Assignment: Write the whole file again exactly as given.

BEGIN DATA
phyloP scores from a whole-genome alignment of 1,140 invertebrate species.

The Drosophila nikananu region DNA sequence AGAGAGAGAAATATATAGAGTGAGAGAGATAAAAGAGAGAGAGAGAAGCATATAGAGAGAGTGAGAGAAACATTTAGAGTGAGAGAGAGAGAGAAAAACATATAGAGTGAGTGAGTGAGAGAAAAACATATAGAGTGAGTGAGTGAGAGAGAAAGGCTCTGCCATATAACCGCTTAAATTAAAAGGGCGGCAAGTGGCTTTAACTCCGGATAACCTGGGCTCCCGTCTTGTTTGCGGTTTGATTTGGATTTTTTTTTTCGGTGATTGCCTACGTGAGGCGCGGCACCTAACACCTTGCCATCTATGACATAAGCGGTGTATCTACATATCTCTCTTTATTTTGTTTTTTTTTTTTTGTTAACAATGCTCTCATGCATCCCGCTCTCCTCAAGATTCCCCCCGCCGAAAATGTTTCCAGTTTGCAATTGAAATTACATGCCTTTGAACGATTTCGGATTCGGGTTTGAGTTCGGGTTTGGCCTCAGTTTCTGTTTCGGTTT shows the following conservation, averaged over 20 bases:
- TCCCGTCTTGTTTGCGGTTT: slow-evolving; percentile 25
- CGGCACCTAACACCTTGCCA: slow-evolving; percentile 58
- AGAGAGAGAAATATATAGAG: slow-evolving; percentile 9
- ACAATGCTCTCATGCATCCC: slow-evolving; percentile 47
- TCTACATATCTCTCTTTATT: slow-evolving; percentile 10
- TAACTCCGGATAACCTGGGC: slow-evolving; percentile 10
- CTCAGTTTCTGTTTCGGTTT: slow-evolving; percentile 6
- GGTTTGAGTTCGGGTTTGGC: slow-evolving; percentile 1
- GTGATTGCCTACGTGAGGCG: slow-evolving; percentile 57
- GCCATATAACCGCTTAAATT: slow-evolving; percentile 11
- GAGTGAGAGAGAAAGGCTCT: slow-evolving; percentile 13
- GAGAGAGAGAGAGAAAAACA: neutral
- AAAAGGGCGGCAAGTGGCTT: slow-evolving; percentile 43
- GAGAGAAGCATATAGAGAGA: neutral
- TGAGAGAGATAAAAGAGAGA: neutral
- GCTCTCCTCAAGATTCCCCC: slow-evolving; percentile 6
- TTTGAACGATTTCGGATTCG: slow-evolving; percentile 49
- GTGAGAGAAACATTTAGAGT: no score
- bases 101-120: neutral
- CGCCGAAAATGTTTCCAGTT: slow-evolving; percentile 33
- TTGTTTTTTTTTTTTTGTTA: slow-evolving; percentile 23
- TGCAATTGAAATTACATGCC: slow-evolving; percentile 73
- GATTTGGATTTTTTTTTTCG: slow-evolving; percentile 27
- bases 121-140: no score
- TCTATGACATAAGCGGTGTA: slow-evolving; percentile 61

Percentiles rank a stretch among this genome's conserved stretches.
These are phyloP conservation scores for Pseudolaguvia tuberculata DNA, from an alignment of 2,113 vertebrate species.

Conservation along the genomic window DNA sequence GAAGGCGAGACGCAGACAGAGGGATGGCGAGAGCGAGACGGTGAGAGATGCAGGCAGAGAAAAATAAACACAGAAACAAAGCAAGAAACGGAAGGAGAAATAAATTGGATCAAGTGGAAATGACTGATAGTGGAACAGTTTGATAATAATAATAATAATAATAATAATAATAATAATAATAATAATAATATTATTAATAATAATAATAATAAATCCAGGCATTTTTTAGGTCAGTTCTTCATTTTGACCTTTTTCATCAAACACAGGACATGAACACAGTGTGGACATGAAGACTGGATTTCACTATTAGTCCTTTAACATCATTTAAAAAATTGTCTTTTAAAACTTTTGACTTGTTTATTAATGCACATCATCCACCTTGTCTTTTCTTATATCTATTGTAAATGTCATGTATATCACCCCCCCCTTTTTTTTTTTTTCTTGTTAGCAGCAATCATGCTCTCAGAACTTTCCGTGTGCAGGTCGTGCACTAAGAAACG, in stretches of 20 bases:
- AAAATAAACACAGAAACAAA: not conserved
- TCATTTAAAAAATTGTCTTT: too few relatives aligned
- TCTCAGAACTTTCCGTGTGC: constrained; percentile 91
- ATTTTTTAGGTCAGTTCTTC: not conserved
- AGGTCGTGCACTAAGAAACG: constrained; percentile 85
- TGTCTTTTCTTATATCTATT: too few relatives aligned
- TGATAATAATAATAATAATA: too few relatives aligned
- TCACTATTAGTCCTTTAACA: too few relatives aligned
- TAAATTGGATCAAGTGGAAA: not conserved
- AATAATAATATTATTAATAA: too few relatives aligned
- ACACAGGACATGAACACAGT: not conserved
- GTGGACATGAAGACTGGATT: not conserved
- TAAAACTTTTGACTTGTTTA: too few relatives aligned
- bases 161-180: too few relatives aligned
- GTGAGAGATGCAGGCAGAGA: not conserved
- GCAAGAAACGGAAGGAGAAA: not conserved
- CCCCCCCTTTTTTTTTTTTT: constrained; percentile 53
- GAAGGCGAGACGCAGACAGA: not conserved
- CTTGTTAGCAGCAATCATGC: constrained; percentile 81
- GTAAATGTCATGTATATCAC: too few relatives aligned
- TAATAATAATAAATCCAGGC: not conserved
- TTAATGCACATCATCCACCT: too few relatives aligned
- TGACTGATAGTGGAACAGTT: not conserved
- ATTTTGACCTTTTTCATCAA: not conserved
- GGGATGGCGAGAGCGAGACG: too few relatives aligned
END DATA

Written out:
phyloP scores from a whole-genome alignment of 1,140 invertebrate species.

The Drosophila nikananu region DNA sequence AGAGAGAGAAATATATAGAGTGAGAGAGATAAAAGAGAGAGAGAGAAGCATATAGAGAGAGTGAGAGAAACATTTAGAGTGAGAGAGAGAGAGAAAAACATATAGAGTGAGTGAGTGAGAGAAAAACATATAGAGTGAGTGAGTGAGAGAGAAAGGCTCTGCCATATAACCGCTTAAATTAAAAGGGCGGCAAGTGGCTTTAACTCCGGATAACCTGGGCTCCCGTCTTGTTTGCGGTTTGATTTGGATTTTTTTTTTCGGTGATTGCCTACGTGAGGCGCGGCACCTAACACCTTGCCATCTATGACATAAGCGGTGTATCTACATATCTCTCTTTATTTTGTTTTTTTTTTTTTGTTAACAATGCTCTCATGCATCCCGCTCTCCTCAAGATTCCCCCCGCCGAAAATGTTTCCAGTTTGCAATTGAAATTACATGCCTTTGAACGATTTCGGATTCGGGTTTGAGTTCGGGTTTGGCCTCAGTTTCTGTTTCGGTTT shows the following conservation, averaged over 20 bases:
- TCCCGTCTTGTTTGCGGTTT: slow-evolving; percentile 25
- CGGCACCTAACACCTTGCCA: slow-evolving; percentile 58
- AGAGAGAGAAATATATAGAG: slow-evolving; percentile 9
- ACAATGCTCTCATGCATCCC: slow-evolving; percentile 47
- TCTACATATCTCTCTTTATT: slow-evolving; percentile 10
- TAACTCCGGATAACCTGGGC: slow-evolving; percentile 10
- CTCAGTTTCTGTTTCGGTTT: slow-evolving; percentile 6
- GGTTTGAGTTCGGGTTTGGC: slow-evolving; percentile 1
- GTGATTGCCTACGTGAGGCG: slow-evolving; percentile 57
- GCCATATAACCGCTTAAATT: slow-evolving; percentile 11
- GAGTGAGAGAGAAAGGCTCT: slow-evolving; percentile 13
- GAGAGAGAGAGAGAAAAACA: neutral
- AAAAGGGCGGCAAGTGGCTT: slow-evolving; percentile 43
- GAGAGAAGCATATAGAGAGA: neutral
- TGAGAGAGATAAAAGAGAGA: neutral
- GCTCTCCTCAAGATTCCCCC: slow-evolving; percentile 6
- TTTGAACGATTTCGGATTCG: slow-evolving; percentile 49
- GTGAGAGAAACATTTAGAGT: no score
- bases 101-120: neutral
- CGCCGAAAATGTTTCCAGTT: slow-evolving; percentile 33
- TTGTTTTTTTTTTTTTGTTA: slow-evolving; percentile 23
- TGCAATTGAAATTACATGCC: slow-evolving; percentile 73
- GATTTGGATTTTTTTTTTCG: slow-evolving; percentile 27
- bases 121-140: no score
- TCTATGACATAAGCGGTGTA: slow-evolving; percentile 61

Percentiles rank a stretch among this genome's conserved stretches.
These are phyloP conservation scores for Pseudolaguvia tuberculata DNA, from an alignment of 2,113 vertebrate species.

Conservation along the genomic window DNA sequence GAAGGCGAGACGCAGACAGAGGGATGGCGAGAGCGAGACGGTGAGAGATGCAGGCAGAGAAAAATAAACACAGAAACAAAGCAAGAAACGGAAGGAGAAATAAATTGGATCAAGTGGAAATGACTGATAGTGGAACAGTTTGATAATAATAATAATAATAATAATAATAATAATAATAATAATAATAATATTATTAATAATAATAATAATAAATCCAGGCATTTTTTAGGTCAGTTCTTCATTTTGACCTTTTTCATCAAACACAGGACATGAACACAGTGTGGACATGAAGACTGGATTTCACTATTAGTCCTTTAACATCATTTAAAAAATTGTCTTTTAAAACTTTTGACTTGTTTATTAATGCACATCATCCACCTTGTCTTTTCTTATATCTATTGTAAATGTCATGTATATCACCCCCCCCTTTTTTTTTTTTTCTTGTTAGCAGCAATCATGCTCTCAGAACTTTCCGTGTGCAGGTCGTGCACTAAGAAACG, in stretches of 20 bases:
- AAAATAAACACAGAAACAAA: not conserved
- TCATTTAAAAAATTGTCTTT: too few relatives aligned
- TCTCAGAACTTTCCGTGTGC: constrained; percentile 91
- ATTTTTTAGGTCAGTTCTTC: not conserved
- AGGTCGTGCACTAAGAAACG: constrained; percentile 85
- TGTCTTTTCTTATATCTATT: too few relatives aligned
- TGATAATAATAATAATAATA: too few relatives aligned
- TCACTATTAGTCCTTTAACA: too few relatives aligned
- TAAATTGGATCAAGTGGAAA: not conserved
- AATAATAATATTATTAATAA: too few relatives aligned
- ACACAGGACATGAACACAGT: not conserved
- GTGGACATGAAGACTGGATT: not conserved
- TAAAACTTTTGACTTGTTTA: too few relatives aligned
- bases 161-180: too few relatives aligned
- GTGAGAGATGCAGGCAGAGA: not conserved
- GCAAGAAACGGAAGGAGAAA: not conserved
- CCCCCCCTTTTTTTTTTTTT: constrained; percentile 53
- GAAGGCGAGACGCAGACAGA: not conserved
- CTTGTTAGCAGCAATCATGC: constrained; percentile 81
- GTAAATGTCATGTATATCAC: too few relatives aligned
- TAATAATAATAAATCCAGGC: not conserved
- TTAATGCACATCATCCACCT: too few relatives aligned
- TGACTGATAGTGGAACAGTT: not conserved
- ATTTTGACCTTTTTCATCAA: not conserved
- GGGATGGCGAGAGCGAGACG: too few relatives aligned